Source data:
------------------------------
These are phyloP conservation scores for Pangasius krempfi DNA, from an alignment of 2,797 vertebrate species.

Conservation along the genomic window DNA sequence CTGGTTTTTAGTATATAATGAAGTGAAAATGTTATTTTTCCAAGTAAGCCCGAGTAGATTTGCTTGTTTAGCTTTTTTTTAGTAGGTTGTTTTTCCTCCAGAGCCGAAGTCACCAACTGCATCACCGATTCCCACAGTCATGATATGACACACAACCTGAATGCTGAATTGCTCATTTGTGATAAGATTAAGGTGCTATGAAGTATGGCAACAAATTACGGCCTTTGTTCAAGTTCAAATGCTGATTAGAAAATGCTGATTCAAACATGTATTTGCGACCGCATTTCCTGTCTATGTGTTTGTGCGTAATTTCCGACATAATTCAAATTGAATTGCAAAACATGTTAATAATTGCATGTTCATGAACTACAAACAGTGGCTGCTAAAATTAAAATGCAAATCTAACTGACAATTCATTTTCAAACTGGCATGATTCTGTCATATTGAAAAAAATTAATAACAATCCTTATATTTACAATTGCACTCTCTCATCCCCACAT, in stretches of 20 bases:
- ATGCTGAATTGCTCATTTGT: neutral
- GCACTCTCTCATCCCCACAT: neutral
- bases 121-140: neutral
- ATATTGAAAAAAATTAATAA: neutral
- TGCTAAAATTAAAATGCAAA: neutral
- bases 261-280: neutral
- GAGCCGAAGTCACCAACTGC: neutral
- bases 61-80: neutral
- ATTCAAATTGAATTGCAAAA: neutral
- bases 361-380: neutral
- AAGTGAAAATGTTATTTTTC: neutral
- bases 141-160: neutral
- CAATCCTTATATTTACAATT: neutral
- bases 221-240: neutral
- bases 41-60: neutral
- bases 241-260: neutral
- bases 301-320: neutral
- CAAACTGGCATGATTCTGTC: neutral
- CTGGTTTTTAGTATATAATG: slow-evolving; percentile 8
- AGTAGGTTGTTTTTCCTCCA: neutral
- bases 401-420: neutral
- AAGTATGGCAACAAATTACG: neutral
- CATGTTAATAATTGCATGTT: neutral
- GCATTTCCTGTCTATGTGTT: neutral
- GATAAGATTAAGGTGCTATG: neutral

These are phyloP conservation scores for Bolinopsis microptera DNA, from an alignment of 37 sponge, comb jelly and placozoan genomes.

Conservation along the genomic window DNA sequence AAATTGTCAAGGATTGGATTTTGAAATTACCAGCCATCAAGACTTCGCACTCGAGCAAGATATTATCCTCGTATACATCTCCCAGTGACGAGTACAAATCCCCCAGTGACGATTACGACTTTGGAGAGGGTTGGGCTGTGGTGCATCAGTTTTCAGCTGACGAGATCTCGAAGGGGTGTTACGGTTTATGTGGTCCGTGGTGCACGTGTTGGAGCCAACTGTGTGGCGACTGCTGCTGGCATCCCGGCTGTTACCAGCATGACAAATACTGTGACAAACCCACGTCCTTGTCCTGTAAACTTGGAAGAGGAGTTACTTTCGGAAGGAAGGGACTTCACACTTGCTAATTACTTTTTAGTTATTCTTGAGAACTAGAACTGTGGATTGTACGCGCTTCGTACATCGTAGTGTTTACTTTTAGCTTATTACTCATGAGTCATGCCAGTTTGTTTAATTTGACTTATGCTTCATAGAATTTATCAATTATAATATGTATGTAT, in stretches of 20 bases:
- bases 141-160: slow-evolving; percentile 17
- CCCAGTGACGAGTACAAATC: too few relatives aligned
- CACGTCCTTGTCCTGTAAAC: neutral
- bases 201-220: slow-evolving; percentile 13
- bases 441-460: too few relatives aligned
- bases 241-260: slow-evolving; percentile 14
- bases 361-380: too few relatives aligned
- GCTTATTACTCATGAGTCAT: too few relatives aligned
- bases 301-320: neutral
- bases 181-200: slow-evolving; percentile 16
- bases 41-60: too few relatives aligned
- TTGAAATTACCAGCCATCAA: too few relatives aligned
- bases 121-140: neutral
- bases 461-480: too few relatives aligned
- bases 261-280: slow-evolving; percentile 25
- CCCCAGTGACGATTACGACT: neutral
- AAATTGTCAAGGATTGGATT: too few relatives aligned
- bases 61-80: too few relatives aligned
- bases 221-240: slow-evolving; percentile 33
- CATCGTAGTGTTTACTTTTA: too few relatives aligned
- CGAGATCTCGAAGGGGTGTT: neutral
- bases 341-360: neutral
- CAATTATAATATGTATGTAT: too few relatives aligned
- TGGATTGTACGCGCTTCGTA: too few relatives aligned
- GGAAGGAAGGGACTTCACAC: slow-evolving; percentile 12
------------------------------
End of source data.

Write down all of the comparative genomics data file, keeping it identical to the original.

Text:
These are phyloP conservation scores for Pangasius krempfi DNA, from an alignment of 2,797 vertebrate species.

Conservation along the genomic window DNA sequence CTGGTTTTTAGTATATAATGAAGTGAAAATGTTATTTTTCCAAGTAAGCCCGAGTAGATTTGCTTGTTTAGCTTTTTTTTAGTAGGTTGTTTTTCCTCCAGAGCCGAAGTCACCAACTGCATCACCGATTCCCACAGTCATGATATGACACACAACCTGAATGCTGAATTGCTCATTTGTGATAAGATTAAGGTGCTATGAAGTATGGCAACAAATTACGGCCTTTGTTCAAGTTCAAATGCTGATTAGAAAATGCTGATTCAAACATGTATTTGCGACCGCATTTCCTGTCTATGTGTTTGTGCGTAATTTCCGACATAATTCAAATTGAATTGCAAAACATGTTAATAATTGCATGTTCATGAACTACAAACAGTGGCTGCTAAAATTAAAATGCAAATCTAACTGACAATTCATTTTCAAACTGGCATGATTCTGTCATATTGAAAAAAATTAATAACAATCCTTATATTTACAATTGCACTCTCTCATCCCCACAT, in stretches of 20 bases:
- ATGCTGAATTGCTCATTTGT: neutral
- GCACTCTCTCATCCCCACAT: neutral
- bases 121-140: neutral
- ATATTGAAAAAAATTAATAA: neutral
- TGCTAAAATTAAAATGCAAA: neutral
- bases 261-280: neutral
- GAGCCGAAGTCACCAACTGC: neutral
- bases 61-80: neutral
- ATTCAAATTGAATTGCAAAA: neutral
- bases 361-380: neutral
- AAGTGAAAATGTTATTTTTC: neutral
- bases 141-160: neutral
- CAATCCTTATATTTACAATT: neutral
- bases 221-240: neutral
- bases 41-60: neutral
- bases 241-260: neutral
- bases 301-320: neutral
- CAAACTGGCATGATTCTGTC: neutral
- CTGGTTTTTAGTATATAATG: slow-evolving; percentile 8
- AGTAGGTTGTTTTTCCTCCA: neutral
- bases 401-420: neutral
- AAGTATGGCAACAAATTACG: neutral
- CATGTTAATAATTGCATGTT: neutral
- GCATTTCCTGTCTATGTGTT: neutral
- GATAAGATTAAGGTGCTATG: neutral

These are phyloP conservation scores for Bolinopsis microptera DNA, from an alignment of 37 sponge, comb jelly and placozoan genomes.

Conservation along the genomic window DNA sequence AAATTGTCAAGGATTGGATTTTGAAATTACCAGCCATCAAGACTTCGCACTCGAGCAAGATATTATCCTCGTATACATCTCCCAGTGACGAGTACAAATCCCCCAGTGACGATTACGACTTTGGAGAGGGTTGGGCTGTGGTGCATCAGTTTTCAGCTGACGAGATCTCGAAGGGGTGTTACGGTTTATGTGGTCCGTGGTGCACGTGTTGGAGCCAACTGTGTGGCGACTGCTGCTGGCATCCCGGCTGTTACCAGCATGACAAATACTGTGACAAACCCACGTCCTTGTCCTGTAAACTTGGAAGAGGAGTTACTTTCGGAAGGAAGGGACTTCACACTTGCTAATTACTTTTTAGTTATTCTTGAGAACTAGAACTGTGGATTGTACGCGCTTCGTACATCGTAGTGTTTACTTTTAGCTTATTACTCATGAGTCATGCCAGTTTGTTTAATTTGACTTATGCTTCATAGAATTTATCAATTATAATATGTATGTAT, in stretches of 20 bases:
- bases 141-160: slow-evolving; percentile 17
- CCCAGTGACGAGTACAAATC: too few relatives aligned
- CACGTCCTTGTCCTGTAAAC: neutral
- bases 201-220: slow-evolving; percentile 13
- bases 441-460: too few relatives aligned
- bases 241-260: slow-evolving; percentile 14
- bases 361-380: too few relatives aligned
- GCTTATTACTCATGAGTCAT: too few relatives aligned
- bases 301-320: neutral
- bases 181-200: slow-evolving; percentile 16
- bases 41-60: too few relatives aligned
- TTGAAATTACCAGCCATCAA: too few relatives aligned
- bases 121-140: neutral
- bases 461-480: too few relatives aligned
- bases 261-280: slow-evolving; percentile 25
- CCCCAGTGACGATTACGACT: neutral
- AAATTGTCAAGGATTGGATT: too few relatives aligned
- bases 61-80: too few relatives aligned
- bases 221-240: slow-evolving; percentile 33
- CATCGTAGTGTTTACTTTTA: too few relatives aligned
- CGAGATCTCGAAGGGGTGTT: neutral
- bases 341-360: neutral
- CAATTATAATATGTATGTAT: too few relatives aligned
- TGGATTGTACGCGCTTCGTA: too few relatives aligned
- GGAAGGAAGGGACTTCACAC: slow-evolving; percentile 12